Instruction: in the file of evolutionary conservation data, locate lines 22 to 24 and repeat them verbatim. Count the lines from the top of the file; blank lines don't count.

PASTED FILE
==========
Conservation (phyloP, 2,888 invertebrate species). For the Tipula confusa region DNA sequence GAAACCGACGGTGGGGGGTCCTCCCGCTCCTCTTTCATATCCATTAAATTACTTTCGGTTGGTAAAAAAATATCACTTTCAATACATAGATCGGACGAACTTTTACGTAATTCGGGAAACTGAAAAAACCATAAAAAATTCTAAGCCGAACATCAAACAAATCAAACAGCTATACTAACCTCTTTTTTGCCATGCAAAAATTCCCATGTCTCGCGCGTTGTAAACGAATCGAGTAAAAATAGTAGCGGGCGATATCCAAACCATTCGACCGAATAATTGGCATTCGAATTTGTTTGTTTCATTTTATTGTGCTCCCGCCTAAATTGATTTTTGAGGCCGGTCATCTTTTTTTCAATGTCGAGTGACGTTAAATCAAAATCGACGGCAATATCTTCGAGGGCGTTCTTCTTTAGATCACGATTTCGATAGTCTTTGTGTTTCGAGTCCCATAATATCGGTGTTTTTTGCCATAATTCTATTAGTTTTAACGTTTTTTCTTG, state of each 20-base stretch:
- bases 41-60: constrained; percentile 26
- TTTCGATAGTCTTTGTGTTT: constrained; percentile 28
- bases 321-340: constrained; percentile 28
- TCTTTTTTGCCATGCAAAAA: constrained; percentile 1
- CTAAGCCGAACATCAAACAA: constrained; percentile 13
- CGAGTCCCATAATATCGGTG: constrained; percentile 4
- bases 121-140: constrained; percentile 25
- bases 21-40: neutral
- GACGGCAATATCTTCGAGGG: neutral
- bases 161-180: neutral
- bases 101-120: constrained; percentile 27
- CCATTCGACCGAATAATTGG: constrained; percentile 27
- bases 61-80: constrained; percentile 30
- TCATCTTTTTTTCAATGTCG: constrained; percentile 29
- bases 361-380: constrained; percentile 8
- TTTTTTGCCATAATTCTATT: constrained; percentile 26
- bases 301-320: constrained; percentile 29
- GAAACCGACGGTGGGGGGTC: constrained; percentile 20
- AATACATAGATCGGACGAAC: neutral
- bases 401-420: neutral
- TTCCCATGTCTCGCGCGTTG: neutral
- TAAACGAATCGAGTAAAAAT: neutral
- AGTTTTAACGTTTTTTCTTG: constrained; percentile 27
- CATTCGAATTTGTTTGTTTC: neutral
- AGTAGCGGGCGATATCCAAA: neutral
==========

- TTCCCATGTCTCGCGCGTTG: neutral
- TAAACGAATCGAGTAAAAAT: neutral
- AGTTTTAACGTTTTTTCTTG: constrained; percentile 27